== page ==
New economic impact of COVID-19: conventions canceled in Orlando
As Florida continues to grapple with what the Orange County mayor jerry deming called “its worst public health crisis since the start of the coronavirus pandemic”, economic shocks are starting to hit the heart of the tourism sector again.
Four other major conventions scheduled for the Orange County Convention Center pulled out, including one that was expected to bring 10,000 members of the North American Food Equipment Manufacturers Association to Orlando by the end of this month, Demings said Tuesday.
Together, the four show cancellations are expected to cost Orange County $43.9 million in economic impact, Demings said.
Last week, Demings announced the cancellation from another showwhich he says represents a loss of $12-15 million to the community.
“As Florida faces its worst public health crisis since the coronavirus pandemic began nearly 18 months ago, we have continued to see, now and for the foreseeable future, at least this month’s reminder these, canceled shows,” Demings said.
He and other county officials, however, expressed more concern Thursday for the public health impact of the summer surge of COVID-19, rather than the economic impact.
The county has averaged more than 1,000 newly confirmed COVID-19 cases each day lately.
The county opened a second public drive-through testing site on Tuesday. The county’s positive test rate continues to climb, surpassing 20% for tests administered in the past 14 days. The new site, at the Econlockhatcheee football grounds on the east side, and the county’s other site, at Barnett Park on the west side, are both operating at or near capacity, administering about 3,000 tests a day between them.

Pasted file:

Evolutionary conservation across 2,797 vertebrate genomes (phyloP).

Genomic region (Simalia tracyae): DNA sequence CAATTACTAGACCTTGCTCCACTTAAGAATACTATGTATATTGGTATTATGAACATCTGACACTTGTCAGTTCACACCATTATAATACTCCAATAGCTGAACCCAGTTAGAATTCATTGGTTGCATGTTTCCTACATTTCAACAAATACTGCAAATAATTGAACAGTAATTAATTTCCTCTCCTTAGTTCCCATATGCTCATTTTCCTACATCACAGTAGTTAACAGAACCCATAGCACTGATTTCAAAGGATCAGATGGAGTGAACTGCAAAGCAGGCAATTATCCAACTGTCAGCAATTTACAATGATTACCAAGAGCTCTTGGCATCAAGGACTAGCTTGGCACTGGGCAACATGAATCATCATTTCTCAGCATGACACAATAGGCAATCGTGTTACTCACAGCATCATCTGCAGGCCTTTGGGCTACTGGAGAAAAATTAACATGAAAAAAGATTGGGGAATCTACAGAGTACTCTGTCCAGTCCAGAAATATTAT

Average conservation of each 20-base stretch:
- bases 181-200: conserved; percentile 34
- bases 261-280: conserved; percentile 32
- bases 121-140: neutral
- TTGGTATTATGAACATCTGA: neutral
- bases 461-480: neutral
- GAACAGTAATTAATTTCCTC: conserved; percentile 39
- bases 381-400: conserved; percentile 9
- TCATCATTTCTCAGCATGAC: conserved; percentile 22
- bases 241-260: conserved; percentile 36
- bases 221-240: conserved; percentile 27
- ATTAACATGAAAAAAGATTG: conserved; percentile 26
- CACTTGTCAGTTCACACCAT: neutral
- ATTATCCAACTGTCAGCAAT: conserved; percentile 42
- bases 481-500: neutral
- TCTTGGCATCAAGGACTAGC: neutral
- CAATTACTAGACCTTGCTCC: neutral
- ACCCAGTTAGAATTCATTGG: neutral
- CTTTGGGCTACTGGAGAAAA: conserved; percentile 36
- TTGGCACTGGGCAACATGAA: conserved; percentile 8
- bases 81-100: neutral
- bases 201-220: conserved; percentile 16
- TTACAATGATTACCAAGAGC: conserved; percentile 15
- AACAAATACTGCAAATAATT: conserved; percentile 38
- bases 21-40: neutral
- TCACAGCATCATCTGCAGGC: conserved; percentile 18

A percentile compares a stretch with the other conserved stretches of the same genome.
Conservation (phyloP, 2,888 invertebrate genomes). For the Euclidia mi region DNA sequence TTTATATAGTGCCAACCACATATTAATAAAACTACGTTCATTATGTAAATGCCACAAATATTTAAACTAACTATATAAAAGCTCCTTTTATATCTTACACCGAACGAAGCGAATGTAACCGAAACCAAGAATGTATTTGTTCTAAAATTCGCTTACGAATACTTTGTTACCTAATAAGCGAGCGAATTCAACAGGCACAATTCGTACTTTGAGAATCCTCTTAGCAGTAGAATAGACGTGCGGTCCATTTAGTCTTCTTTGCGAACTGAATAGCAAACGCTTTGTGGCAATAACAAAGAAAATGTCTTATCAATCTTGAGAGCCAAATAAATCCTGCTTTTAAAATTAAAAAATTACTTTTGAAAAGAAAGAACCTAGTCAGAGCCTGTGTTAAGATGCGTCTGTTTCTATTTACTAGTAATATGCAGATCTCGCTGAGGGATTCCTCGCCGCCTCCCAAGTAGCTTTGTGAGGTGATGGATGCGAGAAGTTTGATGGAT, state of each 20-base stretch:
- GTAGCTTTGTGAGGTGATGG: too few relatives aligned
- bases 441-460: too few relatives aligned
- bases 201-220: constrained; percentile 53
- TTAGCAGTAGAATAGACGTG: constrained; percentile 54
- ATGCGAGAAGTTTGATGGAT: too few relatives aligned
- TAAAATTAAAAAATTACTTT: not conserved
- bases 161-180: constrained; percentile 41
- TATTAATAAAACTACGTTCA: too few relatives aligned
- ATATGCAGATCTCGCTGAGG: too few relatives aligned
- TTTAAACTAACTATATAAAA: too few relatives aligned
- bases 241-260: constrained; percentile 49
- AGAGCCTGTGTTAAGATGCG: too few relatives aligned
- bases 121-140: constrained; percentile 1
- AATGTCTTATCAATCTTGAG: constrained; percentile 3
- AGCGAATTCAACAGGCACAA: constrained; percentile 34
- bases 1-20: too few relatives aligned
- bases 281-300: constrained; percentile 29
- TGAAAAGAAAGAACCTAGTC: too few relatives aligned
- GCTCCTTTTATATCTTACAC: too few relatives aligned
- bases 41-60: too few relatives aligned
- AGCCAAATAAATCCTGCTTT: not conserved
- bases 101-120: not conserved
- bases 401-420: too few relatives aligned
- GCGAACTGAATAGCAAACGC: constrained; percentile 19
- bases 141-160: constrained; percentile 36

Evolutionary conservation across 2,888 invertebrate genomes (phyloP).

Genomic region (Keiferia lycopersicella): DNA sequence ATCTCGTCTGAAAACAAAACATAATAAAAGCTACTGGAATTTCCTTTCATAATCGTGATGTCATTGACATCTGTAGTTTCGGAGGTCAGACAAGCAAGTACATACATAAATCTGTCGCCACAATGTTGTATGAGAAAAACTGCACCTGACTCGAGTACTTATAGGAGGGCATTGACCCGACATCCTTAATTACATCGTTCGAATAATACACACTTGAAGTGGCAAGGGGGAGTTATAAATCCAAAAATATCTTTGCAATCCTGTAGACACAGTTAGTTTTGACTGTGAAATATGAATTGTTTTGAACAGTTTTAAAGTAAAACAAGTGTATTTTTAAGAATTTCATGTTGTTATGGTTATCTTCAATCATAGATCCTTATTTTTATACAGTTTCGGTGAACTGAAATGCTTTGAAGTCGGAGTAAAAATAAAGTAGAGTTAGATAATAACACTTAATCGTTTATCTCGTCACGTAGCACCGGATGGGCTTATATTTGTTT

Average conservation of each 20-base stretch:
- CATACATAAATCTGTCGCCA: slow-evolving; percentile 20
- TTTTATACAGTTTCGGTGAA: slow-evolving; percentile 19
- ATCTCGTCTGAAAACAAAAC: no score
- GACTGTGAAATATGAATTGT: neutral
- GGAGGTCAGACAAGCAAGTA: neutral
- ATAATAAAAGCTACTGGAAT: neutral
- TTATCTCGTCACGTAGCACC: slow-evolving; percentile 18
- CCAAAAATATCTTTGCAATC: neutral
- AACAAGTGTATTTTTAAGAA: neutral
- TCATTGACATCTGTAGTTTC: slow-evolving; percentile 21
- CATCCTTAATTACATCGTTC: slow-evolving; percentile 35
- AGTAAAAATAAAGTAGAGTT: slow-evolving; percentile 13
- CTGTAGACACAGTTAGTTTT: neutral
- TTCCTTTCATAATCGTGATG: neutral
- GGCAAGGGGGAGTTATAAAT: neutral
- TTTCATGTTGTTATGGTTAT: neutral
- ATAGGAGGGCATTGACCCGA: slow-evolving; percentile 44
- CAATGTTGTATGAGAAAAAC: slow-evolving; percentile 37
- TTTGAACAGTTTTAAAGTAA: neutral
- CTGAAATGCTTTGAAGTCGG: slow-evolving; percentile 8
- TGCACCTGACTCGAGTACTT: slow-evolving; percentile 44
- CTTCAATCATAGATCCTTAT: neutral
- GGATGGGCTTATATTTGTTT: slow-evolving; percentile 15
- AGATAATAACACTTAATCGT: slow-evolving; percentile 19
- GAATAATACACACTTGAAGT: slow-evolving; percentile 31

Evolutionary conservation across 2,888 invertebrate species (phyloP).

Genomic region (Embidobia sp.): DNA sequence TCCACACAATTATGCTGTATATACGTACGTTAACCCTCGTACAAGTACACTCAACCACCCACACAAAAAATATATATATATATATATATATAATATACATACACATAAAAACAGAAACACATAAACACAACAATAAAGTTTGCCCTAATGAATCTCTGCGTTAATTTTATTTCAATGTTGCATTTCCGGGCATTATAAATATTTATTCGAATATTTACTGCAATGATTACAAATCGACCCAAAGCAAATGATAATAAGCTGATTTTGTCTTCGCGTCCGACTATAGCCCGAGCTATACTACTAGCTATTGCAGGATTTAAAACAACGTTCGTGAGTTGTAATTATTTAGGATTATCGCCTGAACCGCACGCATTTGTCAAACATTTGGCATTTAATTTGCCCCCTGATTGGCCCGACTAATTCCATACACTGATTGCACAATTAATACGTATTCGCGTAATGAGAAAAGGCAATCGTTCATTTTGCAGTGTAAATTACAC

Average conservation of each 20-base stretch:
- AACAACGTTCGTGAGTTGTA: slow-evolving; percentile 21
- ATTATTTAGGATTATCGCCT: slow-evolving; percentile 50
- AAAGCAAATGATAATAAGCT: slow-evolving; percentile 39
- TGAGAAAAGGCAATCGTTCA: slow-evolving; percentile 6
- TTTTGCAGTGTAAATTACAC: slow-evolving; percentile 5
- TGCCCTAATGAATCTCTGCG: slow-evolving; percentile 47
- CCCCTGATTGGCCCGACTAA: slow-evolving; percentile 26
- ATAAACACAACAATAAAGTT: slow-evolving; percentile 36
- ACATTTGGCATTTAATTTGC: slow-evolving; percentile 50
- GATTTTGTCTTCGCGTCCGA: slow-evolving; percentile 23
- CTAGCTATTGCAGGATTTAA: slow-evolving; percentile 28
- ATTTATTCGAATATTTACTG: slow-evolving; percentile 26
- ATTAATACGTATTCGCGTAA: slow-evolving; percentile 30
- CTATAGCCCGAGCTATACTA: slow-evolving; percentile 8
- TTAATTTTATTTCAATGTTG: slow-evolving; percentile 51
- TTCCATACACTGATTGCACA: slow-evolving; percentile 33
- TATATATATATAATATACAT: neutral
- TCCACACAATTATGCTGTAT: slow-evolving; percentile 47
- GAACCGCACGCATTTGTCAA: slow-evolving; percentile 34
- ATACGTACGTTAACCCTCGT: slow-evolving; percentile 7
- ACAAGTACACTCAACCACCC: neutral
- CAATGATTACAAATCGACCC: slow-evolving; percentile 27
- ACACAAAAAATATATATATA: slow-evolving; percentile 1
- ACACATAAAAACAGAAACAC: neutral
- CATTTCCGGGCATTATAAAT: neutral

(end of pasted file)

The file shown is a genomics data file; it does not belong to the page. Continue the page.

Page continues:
dr. Raul PinoOrange County health official for the Florida Department of Health said 15 new deaths have been attributed to COVID-19 since the last press conference Monday. Orange County has confirmed 45 COVID-19 deaths that occurred in July, down from 31 in June, he said.
“If the pandemic continues to behave as it has behaved in the past, we should continue to see an increase in hospitalizations next week, and we should continue to see an increase in deaths,” said pino.
He noted that it takes about two weeks for the increase in emergency room visits and hospitalizations to lead to an increase in deaths.
“We suspect the next two weeks are going to be difficult,” he said.
Pino offered two hope points.
First, the curve of the new cases graph, although still rising, is flattening out a bit, suggesting a slowing of the outbreak. However, he said it was too early to make much of it.
Second, Orange County’s vaccination rate has steadily increased, about 200 to 300 more vaccinations per day than the day before on most days. The more people vaccinated, the fewer hospitalizations and deaths can be expected, he said.
Currently, 63.4% of all Orange County residents eligible for vaccination have received at least one shot, he said.
Demings extended his executive order declaring a state of emergency for the county an additional seven days.
Demings praised local employers for pushing for masks and vaccinations. He said the county, local authorities and employers are doing all they can.
He said he would like more resources from the state, including to open a third testing site.
“I am not aware of any additional resources offered by the state at this stage. We were pretty much left to our own ingenuity to figure it out for ourselves,” he said. “But we would certainly welcome any help from the state in this regard.”